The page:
In 2014, Arizona State’s Chip Sarafin became the first active player at the FBS level to be openly gay.
Ask any Pac-12 fan what their biggest source of frustration is right now and more likely than not ‘Pac-12 Networks‘ will be at, or near, the top of their list.
That can at times be the same response given by the league’s athletic directors as revenues from the venture fall further and further behind rivals like the uber-successful Big Ten Network and SEC Network. With those two leagues pushing conference payouts over the $50 million mark as soon as next year, the Pac-12 appears in danger of slipping further and further behind on the finance front.
Speaking to industry publication CableMax this week, Pac-12 Networks’ outgoing president Lydia Murphy-Stephans understands that the balance sheet isn’t quite the same out West but parity with the two other conference networks was never something that was promised to schools when the channels were formed several years ago.
“There is a gap between what Pac-12 Networks delivers and the Big Ten Network and the SEC Network,” said Murphy-Stephans in a Q&A with the magazine. “What has to be factored in is the revenue specifically from Pac-12 Networks is only one part of the overall revenue each university receives from the Pac-12. I understand there is frustration, though no athletic director or administrator was ever told the Pac-12 Networks would deliver the same or more revenue than what its peer conferences are currently getting from their networks.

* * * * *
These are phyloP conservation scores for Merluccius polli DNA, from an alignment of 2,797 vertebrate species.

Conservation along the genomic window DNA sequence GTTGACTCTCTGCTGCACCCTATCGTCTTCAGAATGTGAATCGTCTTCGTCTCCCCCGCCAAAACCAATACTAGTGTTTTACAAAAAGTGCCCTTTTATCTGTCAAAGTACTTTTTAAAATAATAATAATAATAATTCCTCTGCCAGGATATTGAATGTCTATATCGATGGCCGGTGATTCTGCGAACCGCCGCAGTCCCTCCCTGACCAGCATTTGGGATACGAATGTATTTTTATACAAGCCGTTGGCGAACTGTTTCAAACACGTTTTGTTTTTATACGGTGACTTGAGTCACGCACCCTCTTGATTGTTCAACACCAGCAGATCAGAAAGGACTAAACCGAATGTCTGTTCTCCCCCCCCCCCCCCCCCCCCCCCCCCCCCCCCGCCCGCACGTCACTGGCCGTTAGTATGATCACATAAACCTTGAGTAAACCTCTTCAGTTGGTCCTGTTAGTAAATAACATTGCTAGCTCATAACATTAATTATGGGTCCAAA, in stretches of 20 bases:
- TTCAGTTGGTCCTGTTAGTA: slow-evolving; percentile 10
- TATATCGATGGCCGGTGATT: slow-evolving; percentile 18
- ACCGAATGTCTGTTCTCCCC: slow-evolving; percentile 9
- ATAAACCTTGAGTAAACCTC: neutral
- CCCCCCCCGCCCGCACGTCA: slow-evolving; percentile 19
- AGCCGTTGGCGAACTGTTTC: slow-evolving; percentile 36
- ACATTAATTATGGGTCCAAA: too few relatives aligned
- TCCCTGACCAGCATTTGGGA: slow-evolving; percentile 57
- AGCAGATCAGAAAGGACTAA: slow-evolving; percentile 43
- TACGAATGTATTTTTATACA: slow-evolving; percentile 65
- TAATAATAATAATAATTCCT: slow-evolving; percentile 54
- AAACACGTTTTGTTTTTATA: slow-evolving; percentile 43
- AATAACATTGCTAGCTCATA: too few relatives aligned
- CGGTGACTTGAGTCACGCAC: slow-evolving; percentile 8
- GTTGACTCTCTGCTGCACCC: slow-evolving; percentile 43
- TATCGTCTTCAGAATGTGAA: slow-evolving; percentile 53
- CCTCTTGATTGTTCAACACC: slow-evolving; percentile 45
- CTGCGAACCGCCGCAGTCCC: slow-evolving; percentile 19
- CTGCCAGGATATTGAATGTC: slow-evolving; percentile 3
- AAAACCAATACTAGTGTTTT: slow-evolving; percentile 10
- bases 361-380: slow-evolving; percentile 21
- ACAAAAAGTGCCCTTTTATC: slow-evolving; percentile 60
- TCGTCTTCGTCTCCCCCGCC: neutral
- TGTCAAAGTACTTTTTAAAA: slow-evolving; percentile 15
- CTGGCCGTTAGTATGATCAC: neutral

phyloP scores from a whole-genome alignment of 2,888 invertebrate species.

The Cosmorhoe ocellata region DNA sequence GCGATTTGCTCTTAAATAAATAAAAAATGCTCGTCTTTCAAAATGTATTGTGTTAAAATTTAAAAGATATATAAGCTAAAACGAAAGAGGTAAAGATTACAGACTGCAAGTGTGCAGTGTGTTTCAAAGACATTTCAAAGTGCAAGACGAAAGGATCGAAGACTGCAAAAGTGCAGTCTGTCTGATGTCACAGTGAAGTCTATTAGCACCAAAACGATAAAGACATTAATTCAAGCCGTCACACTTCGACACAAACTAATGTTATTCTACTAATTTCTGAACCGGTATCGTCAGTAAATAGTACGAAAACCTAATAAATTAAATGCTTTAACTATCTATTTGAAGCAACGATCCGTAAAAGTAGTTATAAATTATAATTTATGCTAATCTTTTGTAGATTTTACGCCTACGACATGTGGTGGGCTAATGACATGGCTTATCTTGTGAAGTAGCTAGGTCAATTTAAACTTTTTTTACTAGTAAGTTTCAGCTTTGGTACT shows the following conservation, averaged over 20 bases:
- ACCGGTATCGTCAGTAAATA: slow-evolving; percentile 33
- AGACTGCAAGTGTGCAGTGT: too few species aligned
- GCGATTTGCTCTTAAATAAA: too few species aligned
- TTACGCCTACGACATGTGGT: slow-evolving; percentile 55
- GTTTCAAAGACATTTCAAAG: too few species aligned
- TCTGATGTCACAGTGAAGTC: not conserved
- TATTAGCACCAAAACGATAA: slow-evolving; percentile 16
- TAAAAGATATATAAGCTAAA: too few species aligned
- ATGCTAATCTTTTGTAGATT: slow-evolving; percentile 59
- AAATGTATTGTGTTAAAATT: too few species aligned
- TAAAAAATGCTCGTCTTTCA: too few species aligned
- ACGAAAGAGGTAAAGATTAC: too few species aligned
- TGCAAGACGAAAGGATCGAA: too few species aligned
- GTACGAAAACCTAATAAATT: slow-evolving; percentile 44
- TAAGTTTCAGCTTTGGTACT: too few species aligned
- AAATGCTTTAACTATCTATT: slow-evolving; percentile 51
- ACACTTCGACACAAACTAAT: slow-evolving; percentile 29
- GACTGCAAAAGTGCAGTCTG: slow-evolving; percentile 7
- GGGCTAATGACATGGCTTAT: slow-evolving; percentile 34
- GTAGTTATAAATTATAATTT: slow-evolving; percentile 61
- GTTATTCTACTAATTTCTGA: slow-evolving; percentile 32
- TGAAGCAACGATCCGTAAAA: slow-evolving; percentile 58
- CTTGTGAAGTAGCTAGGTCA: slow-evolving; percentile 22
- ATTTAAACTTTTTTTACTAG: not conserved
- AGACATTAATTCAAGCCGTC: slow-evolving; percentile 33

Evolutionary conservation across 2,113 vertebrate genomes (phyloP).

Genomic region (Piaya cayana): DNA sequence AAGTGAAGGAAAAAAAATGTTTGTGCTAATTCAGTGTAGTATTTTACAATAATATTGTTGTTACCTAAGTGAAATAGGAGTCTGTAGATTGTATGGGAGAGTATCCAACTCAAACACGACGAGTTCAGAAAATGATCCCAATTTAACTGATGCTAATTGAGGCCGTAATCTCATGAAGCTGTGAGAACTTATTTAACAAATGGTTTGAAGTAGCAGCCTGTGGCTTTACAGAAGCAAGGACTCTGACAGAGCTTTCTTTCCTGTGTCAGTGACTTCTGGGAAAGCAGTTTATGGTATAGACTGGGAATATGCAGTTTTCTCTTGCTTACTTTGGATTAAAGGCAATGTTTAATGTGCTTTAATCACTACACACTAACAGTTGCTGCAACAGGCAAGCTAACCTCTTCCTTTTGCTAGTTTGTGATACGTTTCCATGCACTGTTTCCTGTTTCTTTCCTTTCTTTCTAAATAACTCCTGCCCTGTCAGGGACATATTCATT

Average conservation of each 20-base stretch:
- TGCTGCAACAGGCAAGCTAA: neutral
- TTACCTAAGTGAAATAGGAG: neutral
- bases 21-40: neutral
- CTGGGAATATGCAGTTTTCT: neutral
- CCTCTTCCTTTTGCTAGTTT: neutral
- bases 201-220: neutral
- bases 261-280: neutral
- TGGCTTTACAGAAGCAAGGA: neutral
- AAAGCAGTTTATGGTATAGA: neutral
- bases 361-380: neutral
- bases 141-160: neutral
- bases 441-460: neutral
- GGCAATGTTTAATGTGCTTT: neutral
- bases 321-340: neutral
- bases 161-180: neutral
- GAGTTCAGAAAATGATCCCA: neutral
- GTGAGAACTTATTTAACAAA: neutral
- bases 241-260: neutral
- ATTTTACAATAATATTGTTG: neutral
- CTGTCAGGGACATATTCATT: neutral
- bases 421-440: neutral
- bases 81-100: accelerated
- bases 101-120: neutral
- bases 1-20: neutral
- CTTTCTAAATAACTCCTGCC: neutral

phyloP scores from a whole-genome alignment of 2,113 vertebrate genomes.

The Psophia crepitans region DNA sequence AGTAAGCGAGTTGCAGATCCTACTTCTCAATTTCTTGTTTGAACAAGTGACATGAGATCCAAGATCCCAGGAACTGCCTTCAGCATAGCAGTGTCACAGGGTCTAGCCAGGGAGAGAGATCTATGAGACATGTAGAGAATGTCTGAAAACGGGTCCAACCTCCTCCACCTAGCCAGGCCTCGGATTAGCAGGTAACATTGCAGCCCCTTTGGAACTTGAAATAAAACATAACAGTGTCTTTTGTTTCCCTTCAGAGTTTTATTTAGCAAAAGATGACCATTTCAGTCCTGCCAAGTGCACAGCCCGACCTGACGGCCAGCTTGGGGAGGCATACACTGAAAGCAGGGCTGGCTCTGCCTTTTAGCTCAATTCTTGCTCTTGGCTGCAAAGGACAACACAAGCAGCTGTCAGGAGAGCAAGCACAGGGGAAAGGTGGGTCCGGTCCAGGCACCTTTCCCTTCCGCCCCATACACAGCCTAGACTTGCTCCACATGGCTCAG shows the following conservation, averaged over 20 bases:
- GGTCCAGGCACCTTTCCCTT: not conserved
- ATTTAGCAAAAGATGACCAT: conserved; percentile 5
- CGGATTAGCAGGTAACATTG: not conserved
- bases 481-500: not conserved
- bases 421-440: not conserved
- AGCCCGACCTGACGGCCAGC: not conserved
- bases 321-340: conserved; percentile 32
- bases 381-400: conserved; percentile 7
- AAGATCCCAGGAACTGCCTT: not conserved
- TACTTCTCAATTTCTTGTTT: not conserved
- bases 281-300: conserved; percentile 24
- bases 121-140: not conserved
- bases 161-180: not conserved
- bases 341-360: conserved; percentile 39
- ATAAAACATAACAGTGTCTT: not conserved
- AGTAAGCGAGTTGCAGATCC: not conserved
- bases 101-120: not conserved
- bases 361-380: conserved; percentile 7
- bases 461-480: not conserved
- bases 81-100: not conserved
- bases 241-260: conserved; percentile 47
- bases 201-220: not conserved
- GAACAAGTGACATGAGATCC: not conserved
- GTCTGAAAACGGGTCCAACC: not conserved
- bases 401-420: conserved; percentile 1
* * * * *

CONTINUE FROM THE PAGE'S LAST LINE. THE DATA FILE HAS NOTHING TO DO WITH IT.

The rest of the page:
“I don’t think it’s fair in any way to call out Pac-12 Networks as the source of the deficiency the universities or maybe those particular athletic directors or administrators are citing.”
Not exactly the kind of comments that will thrill some around the Pac-12 when it comes time to pay for facility upgrades or to give a coach a raise but probably pretty on the nose as to what was said back when realignment was getting hot and heavy around the country. Murphy-Stephans is leaving her post in the not too distant future so it’s not like she will have to massage some of these comments with Pac-12 administrators like her boss Larry Scott will likely have to do in the coming days.
A bunch of new rule changes are set to take effect this football season, and Arizona head coach Rich Rodriguez appears to be not-so-enthusiastic about some of the key changes. Rodriguez took aim at the new recruiting guidelines that include an early signing period in December and new rules regarding official visits. He was not complimentary, according to quotes provided by the Arizona Daily Star.